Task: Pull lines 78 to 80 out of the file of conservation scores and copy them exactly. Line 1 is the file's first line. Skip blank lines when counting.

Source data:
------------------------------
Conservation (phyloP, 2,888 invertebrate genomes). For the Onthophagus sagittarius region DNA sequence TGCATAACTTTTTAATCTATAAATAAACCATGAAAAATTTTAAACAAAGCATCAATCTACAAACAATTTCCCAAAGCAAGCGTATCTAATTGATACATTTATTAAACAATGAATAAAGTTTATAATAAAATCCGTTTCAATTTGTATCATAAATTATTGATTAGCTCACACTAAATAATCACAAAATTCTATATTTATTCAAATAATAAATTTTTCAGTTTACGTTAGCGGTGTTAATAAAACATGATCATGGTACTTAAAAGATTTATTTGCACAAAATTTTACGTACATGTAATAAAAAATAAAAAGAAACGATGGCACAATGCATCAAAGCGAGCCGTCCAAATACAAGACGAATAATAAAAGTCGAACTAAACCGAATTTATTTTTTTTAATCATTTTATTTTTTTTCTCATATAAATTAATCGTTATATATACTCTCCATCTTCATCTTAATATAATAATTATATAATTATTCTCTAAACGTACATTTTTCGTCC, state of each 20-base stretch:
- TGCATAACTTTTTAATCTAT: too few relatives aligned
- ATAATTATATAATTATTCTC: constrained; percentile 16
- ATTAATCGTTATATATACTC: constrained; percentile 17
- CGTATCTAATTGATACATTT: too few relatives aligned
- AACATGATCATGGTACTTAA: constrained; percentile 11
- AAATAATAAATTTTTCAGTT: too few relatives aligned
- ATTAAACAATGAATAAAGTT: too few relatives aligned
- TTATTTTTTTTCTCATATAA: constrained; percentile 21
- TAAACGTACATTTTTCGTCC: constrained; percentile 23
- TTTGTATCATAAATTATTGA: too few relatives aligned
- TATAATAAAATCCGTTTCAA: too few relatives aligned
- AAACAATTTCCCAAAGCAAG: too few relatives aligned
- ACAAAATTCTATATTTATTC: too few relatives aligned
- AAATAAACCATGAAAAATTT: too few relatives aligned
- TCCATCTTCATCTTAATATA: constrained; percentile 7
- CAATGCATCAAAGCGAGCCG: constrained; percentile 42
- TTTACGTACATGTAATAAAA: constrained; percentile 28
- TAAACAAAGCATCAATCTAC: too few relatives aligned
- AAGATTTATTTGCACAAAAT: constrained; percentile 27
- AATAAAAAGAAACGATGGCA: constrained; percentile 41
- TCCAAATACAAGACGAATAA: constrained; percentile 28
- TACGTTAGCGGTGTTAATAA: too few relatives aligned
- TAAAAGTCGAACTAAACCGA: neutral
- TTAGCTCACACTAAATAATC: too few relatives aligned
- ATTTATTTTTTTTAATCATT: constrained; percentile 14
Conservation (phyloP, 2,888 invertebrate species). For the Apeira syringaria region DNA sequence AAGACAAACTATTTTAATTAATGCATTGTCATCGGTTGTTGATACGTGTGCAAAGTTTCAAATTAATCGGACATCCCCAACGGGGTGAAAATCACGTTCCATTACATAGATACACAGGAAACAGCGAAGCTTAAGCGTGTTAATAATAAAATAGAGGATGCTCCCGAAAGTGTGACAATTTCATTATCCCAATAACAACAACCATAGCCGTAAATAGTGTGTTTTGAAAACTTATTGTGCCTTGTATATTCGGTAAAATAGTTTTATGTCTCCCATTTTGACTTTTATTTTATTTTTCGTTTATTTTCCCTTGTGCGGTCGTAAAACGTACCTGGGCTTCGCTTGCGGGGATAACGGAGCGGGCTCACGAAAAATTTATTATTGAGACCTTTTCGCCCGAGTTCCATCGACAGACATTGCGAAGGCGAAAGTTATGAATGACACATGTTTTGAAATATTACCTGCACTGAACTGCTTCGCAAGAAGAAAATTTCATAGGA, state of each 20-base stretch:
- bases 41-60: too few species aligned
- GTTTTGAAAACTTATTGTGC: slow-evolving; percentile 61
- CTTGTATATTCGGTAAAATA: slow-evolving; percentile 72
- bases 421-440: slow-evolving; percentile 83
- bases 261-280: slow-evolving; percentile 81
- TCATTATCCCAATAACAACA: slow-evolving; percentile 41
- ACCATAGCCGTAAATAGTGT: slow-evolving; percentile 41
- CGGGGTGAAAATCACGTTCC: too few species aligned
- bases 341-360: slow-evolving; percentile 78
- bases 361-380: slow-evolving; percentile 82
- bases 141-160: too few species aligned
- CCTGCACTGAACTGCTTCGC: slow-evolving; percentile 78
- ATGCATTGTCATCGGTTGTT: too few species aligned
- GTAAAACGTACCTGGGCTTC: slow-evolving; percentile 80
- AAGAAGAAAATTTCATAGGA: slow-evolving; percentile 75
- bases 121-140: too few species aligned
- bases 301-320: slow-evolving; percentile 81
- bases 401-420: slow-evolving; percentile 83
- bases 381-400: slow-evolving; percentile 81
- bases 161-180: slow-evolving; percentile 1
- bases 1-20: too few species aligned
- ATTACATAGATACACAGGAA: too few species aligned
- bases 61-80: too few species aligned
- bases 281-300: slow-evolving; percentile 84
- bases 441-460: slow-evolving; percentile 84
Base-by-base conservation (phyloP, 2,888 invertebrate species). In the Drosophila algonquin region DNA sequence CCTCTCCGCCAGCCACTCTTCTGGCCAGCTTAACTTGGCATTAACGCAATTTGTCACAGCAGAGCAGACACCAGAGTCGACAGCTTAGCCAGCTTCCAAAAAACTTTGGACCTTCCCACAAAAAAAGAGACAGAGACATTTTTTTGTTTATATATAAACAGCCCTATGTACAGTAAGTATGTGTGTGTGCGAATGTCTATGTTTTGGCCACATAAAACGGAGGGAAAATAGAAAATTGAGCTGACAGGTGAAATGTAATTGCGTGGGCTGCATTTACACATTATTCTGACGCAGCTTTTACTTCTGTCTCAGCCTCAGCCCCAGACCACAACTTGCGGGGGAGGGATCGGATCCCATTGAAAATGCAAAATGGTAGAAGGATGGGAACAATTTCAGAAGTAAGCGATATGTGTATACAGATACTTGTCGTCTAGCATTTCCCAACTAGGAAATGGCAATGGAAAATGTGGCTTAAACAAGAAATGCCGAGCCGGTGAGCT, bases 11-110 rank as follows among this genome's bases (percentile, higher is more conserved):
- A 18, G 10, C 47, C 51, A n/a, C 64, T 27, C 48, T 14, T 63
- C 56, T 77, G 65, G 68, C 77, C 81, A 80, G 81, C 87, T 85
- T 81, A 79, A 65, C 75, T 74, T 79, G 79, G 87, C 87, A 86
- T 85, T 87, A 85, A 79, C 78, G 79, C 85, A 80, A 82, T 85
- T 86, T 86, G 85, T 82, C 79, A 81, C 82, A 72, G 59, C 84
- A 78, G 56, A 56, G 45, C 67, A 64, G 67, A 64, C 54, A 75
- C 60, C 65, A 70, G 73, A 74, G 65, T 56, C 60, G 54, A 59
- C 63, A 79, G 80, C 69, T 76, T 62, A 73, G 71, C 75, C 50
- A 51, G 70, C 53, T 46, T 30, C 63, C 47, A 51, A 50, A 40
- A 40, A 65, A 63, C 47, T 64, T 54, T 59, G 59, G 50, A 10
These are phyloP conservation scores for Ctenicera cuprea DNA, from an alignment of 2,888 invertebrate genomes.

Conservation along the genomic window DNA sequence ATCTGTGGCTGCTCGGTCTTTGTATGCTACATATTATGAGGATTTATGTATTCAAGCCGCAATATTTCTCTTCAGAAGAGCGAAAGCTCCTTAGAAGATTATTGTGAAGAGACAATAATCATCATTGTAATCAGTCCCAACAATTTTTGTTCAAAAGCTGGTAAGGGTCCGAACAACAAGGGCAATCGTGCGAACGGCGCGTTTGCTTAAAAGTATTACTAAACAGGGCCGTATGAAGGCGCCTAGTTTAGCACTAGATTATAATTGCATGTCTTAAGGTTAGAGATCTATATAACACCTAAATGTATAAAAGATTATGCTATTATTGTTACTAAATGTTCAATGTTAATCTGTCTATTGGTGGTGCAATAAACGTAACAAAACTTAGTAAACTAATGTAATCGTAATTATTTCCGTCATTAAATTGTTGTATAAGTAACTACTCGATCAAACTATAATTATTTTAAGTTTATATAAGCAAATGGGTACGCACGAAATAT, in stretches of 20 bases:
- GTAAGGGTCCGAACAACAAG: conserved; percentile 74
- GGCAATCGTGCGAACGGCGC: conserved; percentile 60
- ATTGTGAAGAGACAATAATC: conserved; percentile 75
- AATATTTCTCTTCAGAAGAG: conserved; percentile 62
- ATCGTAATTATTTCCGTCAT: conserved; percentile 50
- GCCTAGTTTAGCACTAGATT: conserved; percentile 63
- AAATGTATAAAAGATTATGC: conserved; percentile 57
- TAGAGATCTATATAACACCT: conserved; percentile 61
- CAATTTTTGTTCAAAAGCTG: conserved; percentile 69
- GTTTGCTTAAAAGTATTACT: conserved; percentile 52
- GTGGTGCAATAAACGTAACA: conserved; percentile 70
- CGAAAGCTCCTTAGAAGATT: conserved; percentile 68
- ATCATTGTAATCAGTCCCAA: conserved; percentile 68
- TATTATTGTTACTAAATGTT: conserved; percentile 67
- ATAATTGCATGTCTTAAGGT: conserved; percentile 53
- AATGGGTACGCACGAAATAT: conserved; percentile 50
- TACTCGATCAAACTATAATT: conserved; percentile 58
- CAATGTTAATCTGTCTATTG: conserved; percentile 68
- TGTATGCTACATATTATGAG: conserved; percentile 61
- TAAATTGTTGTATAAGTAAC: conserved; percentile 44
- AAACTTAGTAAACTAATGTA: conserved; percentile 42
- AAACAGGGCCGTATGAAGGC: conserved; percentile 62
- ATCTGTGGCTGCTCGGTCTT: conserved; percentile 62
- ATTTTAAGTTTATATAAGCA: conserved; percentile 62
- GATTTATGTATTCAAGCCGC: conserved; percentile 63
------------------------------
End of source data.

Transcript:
- ATCATTGTAATCAGTCCCAA: conserved; percentile 68
- TATTATTGTTACTAAATGTT: conserved; percentile 67
- ATAATTGCATGTCTTAAGGT: conserved; percentile 53